Guide to the Brooklyn Museum

Christina Parrella

The Brooklyn Museum is one of New York City’s premier cultural institutions. In addition to holding a fascinating mix of contemporary and historical exhibits, it ranks among the country’s largest and oldest art museums—and as the most visited NYC collection outside of Manhattan. The grand beaux-arts edifice opened on Eastern Parkway in 1897; today, there’s more to see inside than ever. The museum contains roughly 1.5 million works of art that span millennia and come from every corner of the globe. Highlights include the Elizabeth A. Sackler Center for Feminist Art (the first of its kind in the US), the Ancient Egyptian Art gallery and the Visible Storage + Study Center. Here’s our guide on how to make the most of a visit, moving floor by floor through the museum’s permanent galleries (note: the second floor is closed for renovations).

How to Get There
2, 3, 4 or 5 to Eastern Parkway/Brooklyn Museum, S to Botanic Garden

200 Eastern Pkwy, Brooklyn, NY

Wednesday & Friday–Sunday, 11am–6pm; Thursday, 11am–10pm

$16 adults; $10 for students and those over 61. Visitors 19 and under get in free.


First Floor
Steinberg Family Sculpture Garden: This space contains architectural details (angels, lions, horses) that once graced the facades of New York City buildings. Made from a variety of materials including brownstone and marble, the pieces date from 1880 to 1910.

Egyptian Galleries. Courtesy, Brooklyn Museum. Photo: Jonathan Dorado

Third Floor
Ancient Egyptian Art:
The collection of Egyptian art and artifacts encompasses 1,200 objects from as far back as 3500 BC. Make sure to see Head from a Female Sphinx and the Mummy Chamber, which features “Lady” Hor of the 22nd Dynasty (a scan proved the mummy to be male) and Thothirdes, a priest from the same dynasty.

European Art: Though the collection is small (around 60 pieces), it flaunts some big names: Rodin, Goya and Monet, for a start. The array of sculptures, drawings, paintings and prints begins with the early Renaissance and runs up to the early 20th century.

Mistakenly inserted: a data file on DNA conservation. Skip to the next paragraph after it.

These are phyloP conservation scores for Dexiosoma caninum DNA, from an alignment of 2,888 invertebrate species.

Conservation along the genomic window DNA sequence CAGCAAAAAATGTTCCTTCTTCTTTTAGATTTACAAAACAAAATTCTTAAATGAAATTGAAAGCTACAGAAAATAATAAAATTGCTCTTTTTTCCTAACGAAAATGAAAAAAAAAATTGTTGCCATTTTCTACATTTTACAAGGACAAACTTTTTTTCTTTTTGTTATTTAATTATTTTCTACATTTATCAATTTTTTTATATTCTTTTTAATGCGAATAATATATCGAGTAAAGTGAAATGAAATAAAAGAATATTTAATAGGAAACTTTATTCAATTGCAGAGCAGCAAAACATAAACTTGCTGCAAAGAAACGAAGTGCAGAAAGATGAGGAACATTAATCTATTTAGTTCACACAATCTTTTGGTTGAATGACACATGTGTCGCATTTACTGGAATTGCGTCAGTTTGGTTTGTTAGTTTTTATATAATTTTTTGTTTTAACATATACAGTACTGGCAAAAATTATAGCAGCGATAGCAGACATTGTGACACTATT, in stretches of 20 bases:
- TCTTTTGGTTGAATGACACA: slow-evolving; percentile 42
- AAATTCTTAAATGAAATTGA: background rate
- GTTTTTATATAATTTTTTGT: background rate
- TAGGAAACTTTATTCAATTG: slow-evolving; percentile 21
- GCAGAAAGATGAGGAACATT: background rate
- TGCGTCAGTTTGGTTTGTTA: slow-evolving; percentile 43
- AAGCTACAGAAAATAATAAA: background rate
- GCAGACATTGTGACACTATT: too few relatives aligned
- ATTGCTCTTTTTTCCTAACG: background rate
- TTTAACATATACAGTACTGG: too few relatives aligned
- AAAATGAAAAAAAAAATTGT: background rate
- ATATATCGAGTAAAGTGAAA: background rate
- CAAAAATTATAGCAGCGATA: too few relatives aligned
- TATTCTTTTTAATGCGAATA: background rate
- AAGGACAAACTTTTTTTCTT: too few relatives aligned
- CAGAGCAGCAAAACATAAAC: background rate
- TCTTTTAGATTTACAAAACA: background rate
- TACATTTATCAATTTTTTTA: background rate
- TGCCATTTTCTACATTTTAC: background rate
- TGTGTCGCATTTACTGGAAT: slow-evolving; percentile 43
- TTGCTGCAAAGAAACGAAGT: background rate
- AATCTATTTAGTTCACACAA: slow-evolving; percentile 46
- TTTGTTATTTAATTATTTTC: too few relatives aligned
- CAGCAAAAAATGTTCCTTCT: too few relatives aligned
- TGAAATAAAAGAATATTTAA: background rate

"The Dinner Party," Judy Chicago. Courtesy, Brooklyn Museum. Photo: JongHeon Martin Kim

Fourth Floor
Decorative Arts and Period Rooms:
A large portion of the fourth floor is dedicated to presenting a picture of American and European life from the 17th to 20th centuries. The 23 period rooms comprise bed chambers, dining areas and complete residences. There’s a replica 1725 home that belonged to a New England sea captain and a lavish parlor from a late-1800s Italianate house. Don’t miss the Jan Martense Schenck House, an entire (original) Dutch farmhouse from Flatlands, Brooklyn, that was part of the Dutch settlement in the late 1600s.

Elizabeth A. Sackler Center for Feminist Art: This museum space is the first of its kind dedicated exclusively to showcasing female artists. The centerpiece is Judy Chicago’s The Dinner Party, a banquet-table installation with 39 place settings that pay tribute to female artists, activists and leaders.

"George Washington" (1796), Gilbert Stuart. Courtesy, Brooklyn Museum, Dick S. Ramsay Fund and Museum Purchase Fund

Fifth Floor
American Art
: This section, which includes indigenous art from as far back as 4000 BC and moves through the colonial period up to modern day, holds around 350 works. You’ll find a wide variety of pieces: clay pottery, a 19th-century Sioux dress shirt, representations of US presidents and so on. A bust of Abraham Lincoln, inspired by his 1860 speech at Cooper Union, and Gilbert Stuart’s oft-reproduced portrait of George Washington are among the highlights.

Visible Storage Center: This library-like showcase holds about 2,000 works. It’s a behind-the-scenes look into the storage process of the museum, which cannot exhibit all of its works at once. These pieces are used for research but displayed for the public: check out Tiffany lamps, locally made ceramics and miniature historical portraits.

The Norm. Courtesy, Brooklyn Museum

What Else?
On Thursday evenings and the first Saturday of every month, the museum offers special events. The First Saturdays program grants free admission from 5 to 11pm and runs programming related to current exhibitions. Every Thursday evening the museum stays open from 6 to 10pm for activities like salsa dancing, lectures and documentary screenings.

There are two dining options at the museum. Saul Bolton’s The Norm, which overlooks the Sculpture Garden, melds cuisines from around the world including Indian, Mexican and Caribbean. More casual fare is available at the first-floor café.